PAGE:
Iron Maiden Report About Music Piracy Is Apparently Untrue (UPDATE)
Updated 12/27/13: Original source CITEworld has retracted their story — “Due to writer error, an original version of this article stated that Iron Maiden used MusicMetric’s analysis to plan its South American tours. MusicMetric did not work directly with Iron Maiden. The analysis described in this article was carried out without the band’s participation or knowledge, and we have no confirmation that the band ever saw or used it. CITEworld deeply regrets this error, and we apologize to our readers.”
Illegal downloading has been the subject of almost constant debate since the late ’90s, with artists and labels undertaking many different measures to try and stamp it out. Iron Maiden, however, have reportedly chosen a different tactic.
Recognizing that there’s really no way to stop people from using readily available technology, the band has instead opted to employ the services of Musicmetric in order to figure out where their songs are being stolen most regularly — and then they’re adjusting their tour schedule to visit those places on the map.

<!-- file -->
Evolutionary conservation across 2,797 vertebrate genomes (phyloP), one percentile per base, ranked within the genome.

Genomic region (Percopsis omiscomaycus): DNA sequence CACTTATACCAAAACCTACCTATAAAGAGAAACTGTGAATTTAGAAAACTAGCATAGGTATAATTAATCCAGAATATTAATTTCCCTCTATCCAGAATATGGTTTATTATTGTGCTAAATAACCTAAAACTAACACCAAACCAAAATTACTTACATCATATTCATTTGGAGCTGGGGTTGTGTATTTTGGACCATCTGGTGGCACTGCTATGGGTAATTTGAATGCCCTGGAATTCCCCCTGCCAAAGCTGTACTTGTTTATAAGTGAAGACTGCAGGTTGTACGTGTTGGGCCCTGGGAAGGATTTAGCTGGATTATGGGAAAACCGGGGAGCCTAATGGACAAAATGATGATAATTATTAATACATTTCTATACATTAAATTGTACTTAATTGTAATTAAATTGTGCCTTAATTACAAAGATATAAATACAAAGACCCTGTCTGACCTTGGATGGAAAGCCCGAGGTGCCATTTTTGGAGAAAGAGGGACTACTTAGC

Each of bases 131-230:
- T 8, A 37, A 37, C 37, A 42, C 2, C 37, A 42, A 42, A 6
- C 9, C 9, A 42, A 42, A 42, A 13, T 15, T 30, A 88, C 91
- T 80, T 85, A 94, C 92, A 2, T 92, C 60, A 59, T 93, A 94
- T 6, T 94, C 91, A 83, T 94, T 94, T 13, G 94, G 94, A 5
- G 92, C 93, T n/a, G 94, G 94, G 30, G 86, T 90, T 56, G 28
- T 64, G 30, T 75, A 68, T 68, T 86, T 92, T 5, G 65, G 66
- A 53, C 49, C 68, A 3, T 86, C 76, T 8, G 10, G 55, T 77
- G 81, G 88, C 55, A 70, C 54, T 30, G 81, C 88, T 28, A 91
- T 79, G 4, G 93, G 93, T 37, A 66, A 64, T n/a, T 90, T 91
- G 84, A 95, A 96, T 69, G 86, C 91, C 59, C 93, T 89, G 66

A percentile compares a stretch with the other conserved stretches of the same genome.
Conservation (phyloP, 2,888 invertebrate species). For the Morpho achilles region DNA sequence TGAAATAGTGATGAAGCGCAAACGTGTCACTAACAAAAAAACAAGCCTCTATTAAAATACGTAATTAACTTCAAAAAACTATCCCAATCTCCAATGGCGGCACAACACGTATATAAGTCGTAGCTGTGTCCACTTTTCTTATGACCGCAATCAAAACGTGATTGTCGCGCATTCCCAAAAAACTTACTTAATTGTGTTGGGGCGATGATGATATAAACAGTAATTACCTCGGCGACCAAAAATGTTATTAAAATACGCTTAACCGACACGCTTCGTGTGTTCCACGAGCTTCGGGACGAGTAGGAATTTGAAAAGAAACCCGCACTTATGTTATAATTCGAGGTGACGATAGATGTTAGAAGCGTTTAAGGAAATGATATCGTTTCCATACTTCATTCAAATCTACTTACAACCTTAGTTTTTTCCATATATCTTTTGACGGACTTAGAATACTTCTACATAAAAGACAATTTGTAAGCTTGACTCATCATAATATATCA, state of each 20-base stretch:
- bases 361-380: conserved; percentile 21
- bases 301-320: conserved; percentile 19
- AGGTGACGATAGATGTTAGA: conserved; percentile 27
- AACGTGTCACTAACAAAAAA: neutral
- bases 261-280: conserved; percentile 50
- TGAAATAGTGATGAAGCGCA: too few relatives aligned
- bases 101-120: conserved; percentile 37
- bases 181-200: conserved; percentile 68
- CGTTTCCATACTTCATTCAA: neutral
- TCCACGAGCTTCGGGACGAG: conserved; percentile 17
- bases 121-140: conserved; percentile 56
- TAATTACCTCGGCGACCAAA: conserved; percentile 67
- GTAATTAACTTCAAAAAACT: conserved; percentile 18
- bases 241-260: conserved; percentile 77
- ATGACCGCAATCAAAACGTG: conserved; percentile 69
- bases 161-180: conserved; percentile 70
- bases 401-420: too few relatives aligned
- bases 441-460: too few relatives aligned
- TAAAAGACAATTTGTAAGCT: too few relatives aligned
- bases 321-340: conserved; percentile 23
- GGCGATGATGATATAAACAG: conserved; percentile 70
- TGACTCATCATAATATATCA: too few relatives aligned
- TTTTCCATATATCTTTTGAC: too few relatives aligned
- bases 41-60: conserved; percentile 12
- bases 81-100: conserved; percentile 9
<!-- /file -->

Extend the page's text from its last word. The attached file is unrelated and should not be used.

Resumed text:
As Torrentfreak points out, there’s a school of thought that says pirates are actually the record industry’s best customers, because they’re the ones who are most engaged with the music — and where there’s engagement, there’s an opportunity to make more money, so Iron Maiden have started scheduling concerts in the countries where the data points to the highest amount of illegal activity.
As Musicmetric’s CEO put it, “If you know what drives engagement you can maximize the value of your fan base. Artists could say, ‘We’re getting pirated here, let’s do something about it,’ or ‘We’re popular here, let’s play a show.’ If you engage with fans, there is a chance to turn a percentage into paying customers. You can see that through various bands using the BitTorrent network in a legal way to share content.”
According to Torrentfreak’s report, this approach has already paid off for Maiden in a number of spots. Noting prevalent piracy in Brazil and Chile, the band decided to focus on South America during its latest tour, which included its first-ever visit to Paraguay — and the result was a string of sold-out shows. It remains to be seen whether this approach will truly take off across the industry as a whole, but it seems smarter and more productive than running up legal fees by playing whack-a-mole with IP addresses. As artists obtain more powerful tools for parsing data, it’ll be interesting to see how they continue adapting to slumping sales by learning more about who their fans are and what they’re willing to buy.